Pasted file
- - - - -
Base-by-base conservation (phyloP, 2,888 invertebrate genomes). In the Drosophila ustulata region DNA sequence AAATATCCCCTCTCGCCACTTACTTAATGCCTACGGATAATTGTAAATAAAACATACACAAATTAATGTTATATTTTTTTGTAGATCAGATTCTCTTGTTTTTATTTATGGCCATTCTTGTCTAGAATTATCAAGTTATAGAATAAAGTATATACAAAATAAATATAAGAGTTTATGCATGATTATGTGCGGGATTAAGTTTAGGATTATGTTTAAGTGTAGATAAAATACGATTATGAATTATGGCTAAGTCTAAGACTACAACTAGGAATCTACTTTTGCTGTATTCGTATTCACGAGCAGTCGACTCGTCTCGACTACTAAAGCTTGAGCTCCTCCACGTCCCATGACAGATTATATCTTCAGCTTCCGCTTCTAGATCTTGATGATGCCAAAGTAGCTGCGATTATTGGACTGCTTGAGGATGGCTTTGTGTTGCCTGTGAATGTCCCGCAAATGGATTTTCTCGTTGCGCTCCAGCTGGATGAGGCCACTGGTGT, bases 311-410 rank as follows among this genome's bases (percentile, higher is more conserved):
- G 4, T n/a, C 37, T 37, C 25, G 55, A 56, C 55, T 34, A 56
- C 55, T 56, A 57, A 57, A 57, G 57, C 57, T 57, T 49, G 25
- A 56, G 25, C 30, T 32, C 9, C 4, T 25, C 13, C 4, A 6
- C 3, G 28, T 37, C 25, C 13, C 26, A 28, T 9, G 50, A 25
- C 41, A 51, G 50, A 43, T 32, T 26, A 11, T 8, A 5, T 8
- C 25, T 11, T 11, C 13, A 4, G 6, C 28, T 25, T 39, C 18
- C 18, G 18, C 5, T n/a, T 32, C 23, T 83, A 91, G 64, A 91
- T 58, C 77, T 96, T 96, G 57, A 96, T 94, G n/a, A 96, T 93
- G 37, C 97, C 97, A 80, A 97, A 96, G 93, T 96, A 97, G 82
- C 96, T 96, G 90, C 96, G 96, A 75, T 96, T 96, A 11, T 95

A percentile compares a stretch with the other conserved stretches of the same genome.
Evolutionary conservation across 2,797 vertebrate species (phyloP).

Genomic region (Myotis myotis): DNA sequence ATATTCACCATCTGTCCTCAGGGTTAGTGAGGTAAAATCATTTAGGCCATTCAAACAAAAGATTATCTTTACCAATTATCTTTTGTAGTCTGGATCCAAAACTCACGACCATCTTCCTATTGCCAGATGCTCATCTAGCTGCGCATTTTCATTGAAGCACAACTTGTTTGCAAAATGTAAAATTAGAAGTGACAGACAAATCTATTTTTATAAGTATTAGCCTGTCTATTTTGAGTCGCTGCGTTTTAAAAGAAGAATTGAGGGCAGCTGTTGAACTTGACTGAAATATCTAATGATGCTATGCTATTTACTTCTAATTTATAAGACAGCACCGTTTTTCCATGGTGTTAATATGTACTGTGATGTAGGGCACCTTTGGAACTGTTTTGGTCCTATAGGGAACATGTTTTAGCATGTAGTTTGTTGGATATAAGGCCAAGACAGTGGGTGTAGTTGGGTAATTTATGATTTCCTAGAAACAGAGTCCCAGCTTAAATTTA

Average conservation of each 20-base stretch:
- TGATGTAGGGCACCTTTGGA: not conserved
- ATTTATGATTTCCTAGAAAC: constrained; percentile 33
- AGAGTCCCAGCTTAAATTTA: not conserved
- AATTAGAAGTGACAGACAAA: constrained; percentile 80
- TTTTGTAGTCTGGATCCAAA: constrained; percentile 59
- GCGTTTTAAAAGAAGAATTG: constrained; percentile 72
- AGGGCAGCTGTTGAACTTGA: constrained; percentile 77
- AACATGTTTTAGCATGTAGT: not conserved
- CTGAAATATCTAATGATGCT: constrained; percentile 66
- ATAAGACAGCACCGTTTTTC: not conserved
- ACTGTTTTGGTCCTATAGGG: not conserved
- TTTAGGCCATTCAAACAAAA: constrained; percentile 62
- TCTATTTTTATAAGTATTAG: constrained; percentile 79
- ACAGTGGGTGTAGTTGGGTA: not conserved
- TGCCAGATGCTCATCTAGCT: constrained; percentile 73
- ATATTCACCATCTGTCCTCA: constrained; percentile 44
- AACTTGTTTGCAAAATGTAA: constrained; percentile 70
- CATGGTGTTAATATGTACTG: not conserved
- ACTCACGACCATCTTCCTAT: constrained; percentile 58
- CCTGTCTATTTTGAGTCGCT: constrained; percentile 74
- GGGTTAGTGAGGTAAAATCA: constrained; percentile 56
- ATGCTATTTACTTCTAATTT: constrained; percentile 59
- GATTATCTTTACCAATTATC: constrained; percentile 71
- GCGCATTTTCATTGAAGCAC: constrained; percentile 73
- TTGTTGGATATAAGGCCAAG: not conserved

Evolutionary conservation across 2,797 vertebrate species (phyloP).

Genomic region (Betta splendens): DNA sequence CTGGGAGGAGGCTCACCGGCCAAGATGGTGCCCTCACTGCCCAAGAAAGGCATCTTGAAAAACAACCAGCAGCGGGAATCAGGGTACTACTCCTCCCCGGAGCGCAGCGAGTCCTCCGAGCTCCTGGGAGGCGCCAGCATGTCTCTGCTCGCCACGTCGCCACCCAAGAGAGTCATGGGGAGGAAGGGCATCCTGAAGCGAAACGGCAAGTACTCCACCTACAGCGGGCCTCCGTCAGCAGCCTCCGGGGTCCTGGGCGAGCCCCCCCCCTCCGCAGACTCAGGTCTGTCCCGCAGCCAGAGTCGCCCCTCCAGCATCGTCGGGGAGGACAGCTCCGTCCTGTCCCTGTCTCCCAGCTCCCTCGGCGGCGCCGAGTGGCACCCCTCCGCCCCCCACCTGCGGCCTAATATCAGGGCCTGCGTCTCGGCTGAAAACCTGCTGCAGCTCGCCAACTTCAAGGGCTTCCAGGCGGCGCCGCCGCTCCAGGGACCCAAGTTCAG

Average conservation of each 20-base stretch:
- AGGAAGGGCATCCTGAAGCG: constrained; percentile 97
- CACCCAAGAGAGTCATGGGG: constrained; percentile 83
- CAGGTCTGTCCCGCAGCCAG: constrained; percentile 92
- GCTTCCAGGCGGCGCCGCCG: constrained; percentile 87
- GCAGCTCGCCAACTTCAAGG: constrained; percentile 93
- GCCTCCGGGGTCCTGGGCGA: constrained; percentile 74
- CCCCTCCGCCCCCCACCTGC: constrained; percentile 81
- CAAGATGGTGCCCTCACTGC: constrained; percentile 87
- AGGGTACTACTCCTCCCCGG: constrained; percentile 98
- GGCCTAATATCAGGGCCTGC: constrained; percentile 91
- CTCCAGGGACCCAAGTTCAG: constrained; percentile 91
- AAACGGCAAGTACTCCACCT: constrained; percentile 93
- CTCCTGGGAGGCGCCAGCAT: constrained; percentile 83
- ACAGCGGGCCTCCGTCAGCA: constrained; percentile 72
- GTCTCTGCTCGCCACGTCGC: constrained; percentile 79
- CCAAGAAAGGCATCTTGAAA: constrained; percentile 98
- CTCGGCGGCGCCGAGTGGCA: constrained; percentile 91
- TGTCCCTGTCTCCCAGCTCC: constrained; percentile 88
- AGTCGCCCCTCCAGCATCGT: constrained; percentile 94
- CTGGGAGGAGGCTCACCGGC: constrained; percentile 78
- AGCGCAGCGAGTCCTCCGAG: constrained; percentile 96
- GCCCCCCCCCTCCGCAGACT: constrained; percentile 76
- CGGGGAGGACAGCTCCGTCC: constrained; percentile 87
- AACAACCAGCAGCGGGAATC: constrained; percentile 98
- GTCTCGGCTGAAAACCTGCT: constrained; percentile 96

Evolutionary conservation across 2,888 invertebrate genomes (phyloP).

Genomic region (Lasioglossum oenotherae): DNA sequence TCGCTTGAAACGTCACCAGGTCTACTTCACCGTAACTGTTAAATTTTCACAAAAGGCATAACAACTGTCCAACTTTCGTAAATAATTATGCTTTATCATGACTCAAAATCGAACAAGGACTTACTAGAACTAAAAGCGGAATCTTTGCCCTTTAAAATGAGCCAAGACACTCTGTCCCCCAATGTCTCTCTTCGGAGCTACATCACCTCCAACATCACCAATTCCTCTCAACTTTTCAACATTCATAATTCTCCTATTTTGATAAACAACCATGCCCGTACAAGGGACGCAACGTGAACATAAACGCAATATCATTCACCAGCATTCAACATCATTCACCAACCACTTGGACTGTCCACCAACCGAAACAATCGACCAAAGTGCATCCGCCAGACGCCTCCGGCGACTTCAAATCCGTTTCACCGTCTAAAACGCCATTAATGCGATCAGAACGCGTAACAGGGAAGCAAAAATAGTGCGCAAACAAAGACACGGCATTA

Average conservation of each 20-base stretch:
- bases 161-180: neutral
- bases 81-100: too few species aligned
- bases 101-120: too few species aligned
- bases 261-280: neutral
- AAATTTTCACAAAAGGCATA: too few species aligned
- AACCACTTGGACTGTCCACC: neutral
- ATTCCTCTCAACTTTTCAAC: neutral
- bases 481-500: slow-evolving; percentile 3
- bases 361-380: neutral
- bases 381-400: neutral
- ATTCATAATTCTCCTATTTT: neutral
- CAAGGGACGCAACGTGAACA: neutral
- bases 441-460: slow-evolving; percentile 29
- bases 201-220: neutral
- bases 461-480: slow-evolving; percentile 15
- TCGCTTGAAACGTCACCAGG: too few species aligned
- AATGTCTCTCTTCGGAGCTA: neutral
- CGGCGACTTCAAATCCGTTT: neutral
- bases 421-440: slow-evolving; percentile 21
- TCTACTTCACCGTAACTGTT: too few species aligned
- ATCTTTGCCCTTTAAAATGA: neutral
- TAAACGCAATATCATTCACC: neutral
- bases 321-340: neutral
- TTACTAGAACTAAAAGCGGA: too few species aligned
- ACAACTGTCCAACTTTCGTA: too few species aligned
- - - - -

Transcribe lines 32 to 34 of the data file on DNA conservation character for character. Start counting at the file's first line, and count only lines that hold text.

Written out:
- AACTTGTTTGCAAAATGTAA: constrained; percentile 70
- CATGGTGTTAATATGTACTG: not conserved
- ACTCACGACCATCTTCCTAT: constrained; percentile 58